With less jobs to go around, the retirement age should have been brought down to 60 for men as well as women, not raised to 67. And, as the government knows damn well, age discrimination is rife. It's illegal, but the government turns a blind eye to it.
We need to cut the standard working week and make sure all overtime is paid at double time, with no cap on employers' N.I. This would encourage more employment.
The money for all this is there. It's just a matter of prying it out of the hands of the undeserving, obscenely rich.
Well, l'm 54 so I'll just about qualify. I could do with a refresher course.
Interestingly though, at least where I work and colleagues tell me its true of other schools around, Psychology, Business, History, Art, etc. and many of those other non valued by the E Bacc subjects have the highest uptake by students at GCSE and A level. Where I work Psychology and Business recruit the largest groups.
Modern Foreign Languages, despite the constant pushes for it, fail to recruit more than a handful. The kids simply do not care about the E Bacc. Stem subjects continue to recruit but mainly only Biology has large numbers.
As for the myth of teacher shortages. I dont think there is a shortage. I think there is a shortage of new recruits ( cheap and cheerful). A shortage in difficult schools as the flight continues to leafy well healed and independents and then of course, older ones are being shoved out because they are too expensive. Where I work we seem to lose older , more able teachers and bring in daffy weaker teachers ( and then SLT claim these obviously poorer teachers are the Bees Knees even though frankly, if you have to teach in a room near them, you know their lessons are mayhem).
Oh dear me, no. It really isn’t.
I’ve worked ‘in the real world’ In a number of jobs, and I can tell you that, after working somewhere for two years, it’s relatively difficult to get rid of someone who doesn’t deserve to go.
In teaching, if they want to get rid of a perfectly good teacher, it’s not difficult as long as you’re pateliebt and follow procedure.
Do it purely on lesson observations. You could take the best lesson ever taught and say it wasn’t up to scratch. Give ‘support’. Say the teacher didn’t listen, or make up something different next time.
I completely agree with your above comments.
However, you have to wonder about alternative viewpoints. Mischievous? Uninformed? Pig-headed? Or just ... ?
is an ebacc subject
Which is what is always really meant when people complain about the ebacc.
Recruitment bod: Hello bright young thing (or mature as was my case) how would you like to take that degree, train to teach and then forget you ever had a social/personal life?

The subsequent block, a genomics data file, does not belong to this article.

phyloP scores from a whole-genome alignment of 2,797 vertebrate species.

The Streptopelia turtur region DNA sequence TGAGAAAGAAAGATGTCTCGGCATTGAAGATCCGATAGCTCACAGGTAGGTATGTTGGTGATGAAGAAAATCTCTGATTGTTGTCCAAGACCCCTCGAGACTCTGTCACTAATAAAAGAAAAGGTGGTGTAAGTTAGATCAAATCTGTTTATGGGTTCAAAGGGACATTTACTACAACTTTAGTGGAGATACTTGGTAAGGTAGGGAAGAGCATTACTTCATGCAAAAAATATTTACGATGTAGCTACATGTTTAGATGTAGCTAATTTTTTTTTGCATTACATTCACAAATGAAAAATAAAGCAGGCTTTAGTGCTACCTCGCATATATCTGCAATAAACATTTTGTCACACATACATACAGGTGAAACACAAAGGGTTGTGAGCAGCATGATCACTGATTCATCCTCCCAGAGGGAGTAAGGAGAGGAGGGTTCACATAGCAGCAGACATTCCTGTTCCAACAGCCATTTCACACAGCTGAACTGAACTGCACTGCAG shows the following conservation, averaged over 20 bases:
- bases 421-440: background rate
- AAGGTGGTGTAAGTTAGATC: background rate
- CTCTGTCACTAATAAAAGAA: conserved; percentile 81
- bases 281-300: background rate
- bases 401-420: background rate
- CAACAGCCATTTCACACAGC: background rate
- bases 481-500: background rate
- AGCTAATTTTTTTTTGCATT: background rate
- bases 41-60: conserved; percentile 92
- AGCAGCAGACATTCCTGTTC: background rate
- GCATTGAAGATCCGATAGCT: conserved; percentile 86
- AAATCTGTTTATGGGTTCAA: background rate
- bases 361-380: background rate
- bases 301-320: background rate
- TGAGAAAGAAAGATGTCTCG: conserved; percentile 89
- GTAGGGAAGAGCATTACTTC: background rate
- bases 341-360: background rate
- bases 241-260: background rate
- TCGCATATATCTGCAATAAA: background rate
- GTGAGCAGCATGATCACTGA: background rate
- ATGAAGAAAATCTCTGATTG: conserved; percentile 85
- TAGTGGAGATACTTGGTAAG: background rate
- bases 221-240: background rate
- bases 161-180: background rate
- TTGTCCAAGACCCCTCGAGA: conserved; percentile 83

Graduate: You mean no pub? no gym? no bingeing on boxsets?
Recruitment bod: Oh gosh no. Marking until bedtime, after school revision classes (kids don't take lessons seriously unless they're after school), meetings every week about new ways of ticking boxes, unruly pupils who know there is no consequence to their actions and a constant stream of observers in your classroom watching your every move and judging you by their own warped view of teaching.
No I don't understand why nobody wants to teach anymore. Whilst the above conversation would never take place I do believe many prospective teachers speak to those of us stuck here and have that chat in their heads.
Peter you could be quoting out of some unofficial SLT handbook:this would be in its top ten tips.
Of course, the main reason teachers are treated so badly is that most parents in the UK really don't appreciate them or understand what a tremendous difference a good one can make to their child's education (and future). A few days ago I had an enquiry from someone who wanted an A-level maths, chemistry and physics tutor for his daughter. Now I like to think that I'm extremely good at teaching all three of these subjects, and most, if not all, of my students would agree. For the enquiry I mention it's an easy bus ride to get to me, yet when I told the father that 10:00 to 11:30 on Saturdays was already taken he decided to look elsewhere. My point is that, like most parents, he seems to think that teachers with my skill set are ten a penny.
If parents truly understood how important good teachers are to their children they would be up in arms to defend them against both SLT and government.
The SLT's version of the advice from the 'Art of Coarse Teaching': find the quietest and most well-behaved student in the class and box them around the ears.
To the unscrupulous observer, lesson criticism can be like Mrs Pugh's tea.
MR PUGH: "Here's your...nice tea, dear."
MRS PUGH: "Too much sugar."
MR PUGH: "You haven't tasted it yet, dear."
MRS PUGH: "Too much milk, then."